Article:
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RiverStone operates quarries in three midwestern states. Under a collective bargaining agreement (CBA), RiverStone contributed to the Fringe Benefit Funds for certain employees, based on hours worked by the members of the bargaining unit. The CBA expired in May 2016. Nothing in the agreement imposes on RiverStone an obligation to make contributions after the agreement. RiverStone sought a declaratory judgment that it had no obligation to make contributions to the employees’ pension fund on behalf of individuals hired after the CBA expired. The Funds filed a counterclaim.The district court granted RiverStone summary judgment, holding that RiverStone did not have a contractual duty to contribute to the Funds on behalf of the new employees and that it lacked jurisdiction to evaluate noncontractual sources of liability, such as the National Labor Relations Act (NLRA) so the dispute fell within the exclusive jurisdiction of the National Labor Relations Board. The Seventh Circuit affirmed. The dispute is over an obligation that does not arise under any contract. Once a CBA has expired, the Employee Retirement Income Security Act, 29 U.S.C. 1145, does not confer jurisdiction on the district court to determine whether the employer’s failure to make post-contract contributions violated the NLRA. View "RiverStone Group, Inc v. Midwest Operating Engineers Fringe Benefit Funds" on Justia Law

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The Cintas “defined contribution” retirement plan has a “menu” of investment options in which each participant can invest. Each Plan participant maintains an individual account, the value of which is based on the amount contributed, market performance, and associated fees. Under the Employment Retirement Income Security Act (ERISA), 29 U.S.C. 1102(a)(1), the Plan’s fiduciaries have the duty of loyalty—managing the plan for the best interests of its participants and beneficiaries—and a duty of prudence— managing the plan with the care and skill of a prudent person acting under like circumstances. Plaintiffs, two Plan participants, brought a putative class action, contending that Cintas breached both duties. Plaintiffs had entered into multiple employment agreements with Cintas; all contained similar arbitration provisions and a provision preventing class actions.The district court declined to compel arbitration, reasoning that the action was brought on behalf of the Plan, so that it was irrelevant that the two Plaintiffs had consented to arbitration through their employment agreements–the Plan itself did not consent. The Sixth Circuit affirmed. The weight of authority and the nature of ERISA section 502(a)(2) claims suggest that these claims belong to the Plan, not to individual plaintiffs. The actions of Cintas and the other defendants do not support a conclusion that the plan has consented to arbitration. View "Hawkins v. Cintas Corp." on Justia Law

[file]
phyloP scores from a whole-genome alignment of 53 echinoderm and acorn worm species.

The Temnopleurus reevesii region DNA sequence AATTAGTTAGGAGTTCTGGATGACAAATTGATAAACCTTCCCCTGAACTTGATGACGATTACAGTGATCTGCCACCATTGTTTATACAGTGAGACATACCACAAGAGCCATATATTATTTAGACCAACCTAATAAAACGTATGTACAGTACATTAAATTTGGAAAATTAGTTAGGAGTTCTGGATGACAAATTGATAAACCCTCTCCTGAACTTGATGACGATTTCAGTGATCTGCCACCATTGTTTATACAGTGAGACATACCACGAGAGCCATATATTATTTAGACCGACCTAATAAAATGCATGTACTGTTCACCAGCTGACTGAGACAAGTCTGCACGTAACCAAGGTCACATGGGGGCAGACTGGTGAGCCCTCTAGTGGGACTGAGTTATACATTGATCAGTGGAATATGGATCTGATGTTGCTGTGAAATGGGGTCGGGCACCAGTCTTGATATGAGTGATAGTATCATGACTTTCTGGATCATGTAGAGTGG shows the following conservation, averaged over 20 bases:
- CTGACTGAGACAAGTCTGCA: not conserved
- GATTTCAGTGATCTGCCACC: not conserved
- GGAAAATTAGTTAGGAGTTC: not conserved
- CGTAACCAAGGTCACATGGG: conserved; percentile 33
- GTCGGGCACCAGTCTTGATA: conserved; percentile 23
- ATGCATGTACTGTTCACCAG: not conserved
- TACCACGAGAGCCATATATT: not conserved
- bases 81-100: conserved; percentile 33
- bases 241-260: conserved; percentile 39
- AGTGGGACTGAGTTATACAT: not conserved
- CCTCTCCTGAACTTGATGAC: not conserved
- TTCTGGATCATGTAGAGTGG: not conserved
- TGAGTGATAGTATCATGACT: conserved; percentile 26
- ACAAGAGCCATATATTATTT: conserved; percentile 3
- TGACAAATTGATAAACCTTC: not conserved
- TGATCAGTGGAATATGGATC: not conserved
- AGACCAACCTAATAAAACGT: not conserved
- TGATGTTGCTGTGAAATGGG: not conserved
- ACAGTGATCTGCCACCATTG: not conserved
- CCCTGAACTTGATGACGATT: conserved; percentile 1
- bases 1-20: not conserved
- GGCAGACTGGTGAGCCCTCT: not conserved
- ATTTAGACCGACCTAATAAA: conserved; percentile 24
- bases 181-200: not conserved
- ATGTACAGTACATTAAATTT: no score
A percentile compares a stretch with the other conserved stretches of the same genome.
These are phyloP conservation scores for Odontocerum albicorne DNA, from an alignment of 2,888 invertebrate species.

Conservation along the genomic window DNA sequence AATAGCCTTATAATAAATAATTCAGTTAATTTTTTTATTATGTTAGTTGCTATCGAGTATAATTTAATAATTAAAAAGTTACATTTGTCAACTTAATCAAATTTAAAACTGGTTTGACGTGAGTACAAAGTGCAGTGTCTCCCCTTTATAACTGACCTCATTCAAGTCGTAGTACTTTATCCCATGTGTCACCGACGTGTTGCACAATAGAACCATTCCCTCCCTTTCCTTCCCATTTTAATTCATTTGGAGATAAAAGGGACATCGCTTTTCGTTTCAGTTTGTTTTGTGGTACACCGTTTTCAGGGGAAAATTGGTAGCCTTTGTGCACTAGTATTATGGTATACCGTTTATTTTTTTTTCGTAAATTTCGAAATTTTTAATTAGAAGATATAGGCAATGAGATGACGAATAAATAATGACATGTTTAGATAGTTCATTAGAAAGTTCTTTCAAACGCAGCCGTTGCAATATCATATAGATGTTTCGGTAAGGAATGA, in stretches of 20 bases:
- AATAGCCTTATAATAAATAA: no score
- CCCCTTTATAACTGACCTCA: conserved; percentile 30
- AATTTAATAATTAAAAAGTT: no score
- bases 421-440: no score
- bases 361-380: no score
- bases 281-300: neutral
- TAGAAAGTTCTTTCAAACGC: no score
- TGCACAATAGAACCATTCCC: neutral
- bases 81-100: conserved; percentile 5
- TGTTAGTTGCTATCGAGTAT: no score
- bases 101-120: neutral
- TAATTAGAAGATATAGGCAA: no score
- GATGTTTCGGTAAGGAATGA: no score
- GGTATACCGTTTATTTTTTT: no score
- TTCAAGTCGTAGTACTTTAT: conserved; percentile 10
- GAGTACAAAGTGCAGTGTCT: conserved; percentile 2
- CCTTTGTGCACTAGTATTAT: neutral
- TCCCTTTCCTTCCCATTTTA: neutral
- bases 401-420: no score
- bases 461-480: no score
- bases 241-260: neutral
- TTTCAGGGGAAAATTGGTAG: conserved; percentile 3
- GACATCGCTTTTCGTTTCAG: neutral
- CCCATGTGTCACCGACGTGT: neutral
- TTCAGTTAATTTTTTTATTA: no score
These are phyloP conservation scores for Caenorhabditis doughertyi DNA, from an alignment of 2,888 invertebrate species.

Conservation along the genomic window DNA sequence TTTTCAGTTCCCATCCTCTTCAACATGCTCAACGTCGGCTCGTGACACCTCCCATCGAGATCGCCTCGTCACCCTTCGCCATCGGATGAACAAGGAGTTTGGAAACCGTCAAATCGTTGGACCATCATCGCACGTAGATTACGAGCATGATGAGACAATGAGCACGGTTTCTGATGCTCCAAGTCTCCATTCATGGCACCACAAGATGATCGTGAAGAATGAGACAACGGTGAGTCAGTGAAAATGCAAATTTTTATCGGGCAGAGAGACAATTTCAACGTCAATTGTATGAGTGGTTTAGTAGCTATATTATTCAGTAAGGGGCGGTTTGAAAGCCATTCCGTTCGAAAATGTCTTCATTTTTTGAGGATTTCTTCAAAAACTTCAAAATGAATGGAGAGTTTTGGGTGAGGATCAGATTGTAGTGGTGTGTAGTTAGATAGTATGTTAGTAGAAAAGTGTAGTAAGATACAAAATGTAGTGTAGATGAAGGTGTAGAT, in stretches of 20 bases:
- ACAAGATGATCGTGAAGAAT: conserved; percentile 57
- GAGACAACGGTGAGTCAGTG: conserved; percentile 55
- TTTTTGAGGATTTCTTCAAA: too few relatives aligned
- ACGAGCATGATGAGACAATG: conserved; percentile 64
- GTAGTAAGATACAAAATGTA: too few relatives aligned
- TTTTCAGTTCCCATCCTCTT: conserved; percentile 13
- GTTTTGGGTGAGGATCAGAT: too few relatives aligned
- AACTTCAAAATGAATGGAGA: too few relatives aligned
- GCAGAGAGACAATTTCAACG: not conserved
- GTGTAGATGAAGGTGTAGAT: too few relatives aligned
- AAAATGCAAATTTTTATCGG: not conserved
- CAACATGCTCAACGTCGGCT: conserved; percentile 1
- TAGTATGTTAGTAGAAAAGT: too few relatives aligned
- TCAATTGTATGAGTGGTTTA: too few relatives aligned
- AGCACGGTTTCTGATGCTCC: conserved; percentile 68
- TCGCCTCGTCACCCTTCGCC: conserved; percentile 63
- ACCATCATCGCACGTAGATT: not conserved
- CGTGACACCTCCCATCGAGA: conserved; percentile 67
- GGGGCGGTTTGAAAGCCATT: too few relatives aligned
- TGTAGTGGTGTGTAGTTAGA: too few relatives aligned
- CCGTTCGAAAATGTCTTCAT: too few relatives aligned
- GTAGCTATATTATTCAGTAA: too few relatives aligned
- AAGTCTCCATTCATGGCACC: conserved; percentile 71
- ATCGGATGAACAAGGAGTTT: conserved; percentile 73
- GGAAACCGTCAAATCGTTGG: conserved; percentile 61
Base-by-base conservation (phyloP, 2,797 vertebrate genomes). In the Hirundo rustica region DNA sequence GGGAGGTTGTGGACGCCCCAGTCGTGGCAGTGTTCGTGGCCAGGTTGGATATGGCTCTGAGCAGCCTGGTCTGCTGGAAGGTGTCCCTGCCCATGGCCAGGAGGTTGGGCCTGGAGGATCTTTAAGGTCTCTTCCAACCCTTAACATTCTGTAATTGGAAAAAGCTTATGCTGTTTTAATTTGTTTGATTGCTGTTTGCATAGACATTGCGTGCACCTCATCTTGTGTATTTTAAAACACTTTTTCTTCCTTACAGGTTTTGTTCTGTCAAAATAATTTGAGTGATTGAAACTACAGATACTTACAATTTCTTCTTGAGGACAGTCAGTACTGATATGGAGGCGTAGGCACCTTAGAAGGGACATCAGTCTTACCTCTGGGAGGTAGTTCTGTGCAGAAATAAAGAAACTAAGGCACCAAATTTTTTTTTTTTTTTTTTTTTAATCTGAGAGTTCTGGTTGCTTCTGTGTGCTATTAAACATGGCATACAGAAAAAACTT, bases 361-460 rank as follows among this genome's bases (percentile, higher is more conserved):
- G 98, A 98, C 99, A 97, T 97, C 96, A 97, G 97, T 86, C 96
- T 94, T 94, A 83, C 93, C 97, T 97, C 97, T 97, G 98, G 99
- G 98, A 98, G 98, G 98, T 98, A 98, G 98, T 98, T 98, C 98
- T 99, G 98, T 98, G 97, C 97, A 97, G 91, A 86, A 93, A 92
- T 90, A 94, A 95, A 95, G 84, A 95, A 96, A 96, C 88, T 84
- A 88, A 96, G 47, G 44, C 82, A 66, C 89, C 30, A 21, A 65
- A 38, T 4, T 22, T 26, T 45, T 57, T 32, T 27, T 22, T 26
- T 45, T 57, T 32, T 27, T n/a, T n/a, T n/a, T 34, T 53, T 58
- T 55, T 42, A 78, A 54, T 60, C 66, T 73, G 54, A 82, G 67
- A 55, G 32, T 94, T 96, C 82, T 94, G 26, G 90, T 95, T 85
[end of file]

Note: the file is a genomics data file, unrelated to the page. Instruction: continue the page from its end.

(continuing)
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Plaintiff argued that the insurance contract between the parties was governed by a document provided on January 9, 2014, instead of February 19, 2014; that she is entitled to a judgment based on the insurance company’s miscalculation of her copay; and that even if the February 19 document controls, the Patient Protection and Affordable Care Act, 42 U.S.C. Section 18022(c)(1) (“ACA”), mandates that the insurance company must apply the individual out-of-pocket limit rather than the family out-of-pocket limit; and that the generic-brand cost differential Plaintiff paid for her name-brand medication should count toward her out-of-pocket limit. Plaintiff filed a breach of contract claim under ERISA, and the district court granted Defendant judgment on the breach of contract claims under ERISA.   The Second Circuit affirmed the district court’s judgments. The court held that the February document governed the relationship between the parties because Plaintiff was on notice as to its terms. Further, Plaintiff is not entitled to a money judgment for her copay because Defendant agreed to pay Plaintiff the copay differential.   The court also found that the ACA does not provide that the annual limitation on cost-sharing applies to all individuals regardless of whether the individual is covered under an individual “self-only” plan or is covered by a plan that is other than self-only for plans effective before 2016. Finally, the court held that the ACA nor the February document required Defendant to apply the brand-generic cost differential costs to Plaintiff’s out-of-pocket limit. View "Jacqueline Fisher v. Aetna Life Insurance Company" on Justia Law